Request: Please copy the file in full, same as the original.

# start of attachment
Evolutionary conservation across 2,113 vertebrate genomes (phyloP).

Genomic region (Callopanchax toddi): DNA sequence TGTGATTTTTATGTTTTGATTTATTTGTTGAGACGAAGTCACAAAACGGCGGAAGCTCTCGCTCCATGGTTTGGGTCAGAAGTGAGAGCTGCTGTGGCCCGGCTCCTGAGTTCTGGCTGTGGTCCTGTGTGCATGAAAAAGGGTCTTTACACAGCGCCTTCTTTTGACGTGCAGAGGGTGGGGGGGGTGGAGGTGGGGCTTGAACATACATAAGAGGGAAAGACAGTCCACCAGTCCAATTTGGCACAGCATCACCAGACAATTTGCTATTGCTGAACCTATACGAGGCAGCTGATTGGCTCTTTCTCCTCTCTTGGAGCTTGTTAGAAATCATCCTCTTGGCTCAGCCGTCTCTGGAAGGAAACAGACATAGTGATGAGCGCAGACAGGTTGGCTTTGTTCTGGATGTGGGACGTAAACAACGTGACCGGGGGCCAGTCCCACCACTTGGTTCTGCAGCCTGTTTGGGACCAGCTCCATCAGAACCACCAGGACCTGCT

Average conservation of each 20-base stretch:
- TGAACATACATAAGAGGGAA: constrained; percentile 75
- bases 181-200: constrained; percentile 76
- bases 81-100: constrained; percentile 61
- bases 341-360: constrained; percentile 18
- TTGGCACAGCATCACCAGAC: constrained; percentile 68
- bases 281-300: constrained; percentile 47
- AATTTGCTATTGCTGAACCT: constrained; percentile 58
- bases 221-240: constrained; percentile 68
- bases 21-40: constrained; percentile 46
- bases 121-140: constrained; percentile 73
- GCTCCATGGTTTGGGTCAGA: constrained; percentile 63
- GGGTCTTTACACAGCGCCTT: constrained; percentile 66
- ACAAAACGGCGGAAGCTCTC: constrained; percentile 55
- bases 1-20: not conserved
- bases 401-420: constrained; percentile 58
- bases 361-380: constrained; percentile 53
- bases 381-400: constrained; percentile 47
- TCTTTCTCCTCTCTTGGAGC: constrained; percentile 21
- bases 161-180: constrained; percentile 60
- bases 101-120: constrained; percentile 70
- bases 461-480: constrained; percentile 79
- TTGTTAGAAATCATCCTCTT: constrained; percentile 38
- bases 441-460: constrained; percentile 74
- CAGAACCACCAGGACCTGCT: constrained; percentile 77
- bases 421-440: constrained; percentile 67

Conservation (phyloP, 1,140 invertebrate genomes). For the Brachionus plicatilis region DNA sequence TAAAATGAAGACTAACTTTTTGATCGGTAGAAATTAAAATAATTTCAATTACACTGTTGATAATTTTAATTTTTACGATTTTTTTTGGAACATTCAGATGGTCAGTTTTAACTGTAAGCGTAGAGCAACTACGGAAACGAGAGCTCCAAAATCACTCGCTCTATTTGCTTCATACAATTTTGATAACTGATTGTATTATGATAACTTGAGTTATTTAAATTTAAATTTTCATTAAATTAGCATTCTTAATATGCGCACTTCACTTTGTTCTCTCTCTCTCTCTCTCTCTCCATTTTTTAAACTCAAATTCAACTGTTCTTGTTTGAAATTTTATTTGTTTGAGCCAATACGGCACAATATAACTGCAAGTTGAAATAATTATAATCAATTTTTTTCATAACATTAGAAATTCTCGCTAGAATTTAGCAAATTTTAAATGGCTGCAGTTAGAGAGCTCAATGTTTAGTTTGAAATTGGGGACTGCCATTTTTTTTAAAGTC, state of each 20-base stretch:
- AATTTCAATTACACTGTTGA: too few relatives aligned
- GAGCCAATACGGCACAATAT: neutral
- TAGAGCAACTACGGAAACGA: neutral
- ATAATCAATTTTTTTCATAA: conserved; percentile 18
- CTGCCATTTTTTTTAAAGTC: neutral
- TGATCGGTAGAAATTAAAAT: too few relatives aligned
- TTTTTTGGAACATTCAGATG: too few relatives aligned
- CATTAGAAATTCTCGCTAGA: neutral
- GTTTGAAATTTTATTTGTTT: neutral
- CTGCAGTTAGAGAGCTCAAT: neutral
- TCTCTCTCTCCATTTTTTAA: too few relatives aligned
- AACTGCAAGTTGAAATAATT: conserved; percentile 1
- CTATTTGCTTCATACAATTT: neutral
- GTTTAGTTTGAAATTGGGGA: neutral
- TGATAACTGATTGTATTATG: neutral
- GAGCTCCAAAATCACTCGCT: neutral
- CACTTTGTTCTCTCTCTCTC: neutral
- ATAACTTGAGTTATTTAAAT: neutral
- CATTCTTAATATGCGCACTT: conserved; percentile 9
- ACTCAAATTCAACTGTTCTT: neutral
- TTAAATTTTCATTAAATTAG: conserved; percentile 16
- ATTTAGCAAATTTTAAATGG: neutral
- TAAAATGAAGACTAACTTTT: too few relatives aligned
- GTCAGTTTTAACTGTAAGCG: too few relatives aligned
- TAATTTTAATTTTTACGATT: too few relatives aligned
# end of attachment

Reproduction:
Evolutionary conservation across 2,113 vertebrate genomes (phyloP).

Genomic region (Callopanchax toddi): DNA sequence TGTGATTTTTATGTTTTGATTTATTTGTTGAGACGAAGTCACAAAACGGCGGAAGCTCTCGCTCCATGGTTTGGGTCAGAAGTGAGAGCTGCTGTGGCCCGGCTCCTGAGTTCTGGCTGTGGTCCTGTGTGCATGAAAAAGGGTCTTTACACAGCGCCTTCTTTTGACGTGCAGAGGGTGGGGGGGGTGGAGGTGGGGCTTGAACATACATAAGAGGGAAAGACAGTCCACCAGTCCAATTTGGCACAGCATCACCAGACAATTTGCTATTGCTGAACCTATACGAGGCAGCTGATTGGCTCTTTCTCCTCTCTTGGAGCTTGTTAGAAATCATCCTCTTGGCTCAGCCGTCTCTGGAAGGAAACAGACATAGTGATGAGCGCAGACAGGTTGGCTTTGTTCTGGATGTGGGACGTAAACAACGTGACCGGGGGCCAGTCCCACCACTTGGTTCTGCAGCCTGTTTGGGACCAGCTCCATCAGAACCACCAGGACCTGCT

Average conservation of each 20-base stretch:
- TGAACATACATAAGAGGGAA: constrained; percentile 75
- bases 181-200: constrained; percentile 76
- bases 81-100: constrained; percentile 61
- bases 341-360: constrained; percentile 18
- TTGGCACAGCATCACCAGAC: constrained; percentile 68
- bases 281-300: constrained; percentile 47
- AATTTGCTATTGCTGAACCT: constrained; percentile 58
- bases 221-240: constrained; percentile 68
- bases 21-40: constrained; percentile 46
- bases 121-140: constrained; percentile 73
- GCTCCATGGTTTGGGTCAGA: constrained; percentile 63
- GGGTCTTTACACAGCGCCTT: constrained; percentile 66
- ACAAAACGGCGGAAGCTCTC: constrained; percentile 55
- bases 1-20: not conserved
- bases 401-420: constrained; percentile 58
- bases 361-380: constrained; percentile 53
- bases 381-400: constrained; percentile 47
- TCTTTCTCCTCTCTTGGAGC: constrained; percentile 21
- bases 161-180: constrained; percentile 60
- bases 101-120: constrained; percentile 70
- bases 461-480: constrained; percentile 79
- TTGTTAGAAATCATCCTCTT: constrained; percentile 38
- bases 441-460: constrained; percentile 74
- CAGAACCACCAGGACCTGCT: constrained; percentile 77
- bases 421-440: constrained; percentile 67

Conservation (phyloP, 1,140 invertebrate genomes). For the Brachionus plicatilis region DNA sequence TAAAATGAAGACTAACTTTTTGATCGGTAGAAATTAAAATAATTTCAATTACACTGTTGATAATTTTAATTTTTACGATTTTTTTTGGAACATTCAGATGGTCAGTTTTAACTGTAAGCGTAGAGCAACTACGGAAACGAGAGCTCCAAAATCACTCGCTCTATTTGCTTCATACAATTTTGATAACTGATTGTATTATGATAACTTGAGTTATTTAAATTTAAATTTTCATTAAATTAGCATTCTTAATATGCGCACTTCACTTTGTTCTCTCTCTCTCTCTCTCTCTCCATTTTTTAAACTCAAATTCAACTGTTCTTGTTTGAAATTTTATTTGTTTGAGCCAATACGGCACAATATAACTGCAAGTTGAAATAATTATAATCAATTTTTTTCATAACATTAGAAATTCTCGCTAGAATTTAGCAAATTTTAAATGGCTGCAGTTAGAGAGCTCAATGTTTAGTTTGAAATTGGGGACTGCCATTTTTTTTAAAGTC, state of each 20-base stretch:
- AATTTCAATTACACTGTTGA: too few relatives aligned
- GAGCCAATACGGCACAATAT: neutral
- TAGAGCAACTACGGAAACGA: neutral
- ATAATCAATTTTTTTCATAA: conserved; percentile 18
- CTGCCATTTTTTTTAAAGTC: neutral
- TGATCGGTAGAAATTAAAAT: too few relatives aligned
- TTTTTTGGAACATTCAGATG: too few relatives aligned
- CATTAGAAATTCTCGCTAGA: neutral
- GTTTGAAATTTTATTTGTTT: neutral
- CTGCAGTTAGAGAGCTCAAT: neutral
- TCTCTCTCTCCATTTTTTAA: too few relatives aligned
- AACTGCAAGTTGAAATAATT: conserved; percentile 1
- CTATTTGCTTCATACAATTT: neutral
- GTTTAGTTTGAAATTGGGGA: neutral
- TGATAACTGATTGTATTATG: neutral
- GAGCTCCAAAATCACTCGCT: neutral
- CACTTTGTTCTCTCTCTCTC: neutral
- ATAACTTGAGTTATTTAAAT: neutral
- CATTCTTAATATGCGCACTT: conserved; percentile 9
- ACTCAAATTCAACTGTTCTT: neutral
- TTAAATTTTCATTAAATTAG: conserved; percentile 16
- ATTTAGCAAATTTTAAATGG: neutral
- TAAAATGAAGACTAACTTTT: too few relatives aligned
- GTCAGTTTTAACTGTAAGCG: too few relatives aligned
- TAATTTTAATTTTTACGATT: too few relatives aligned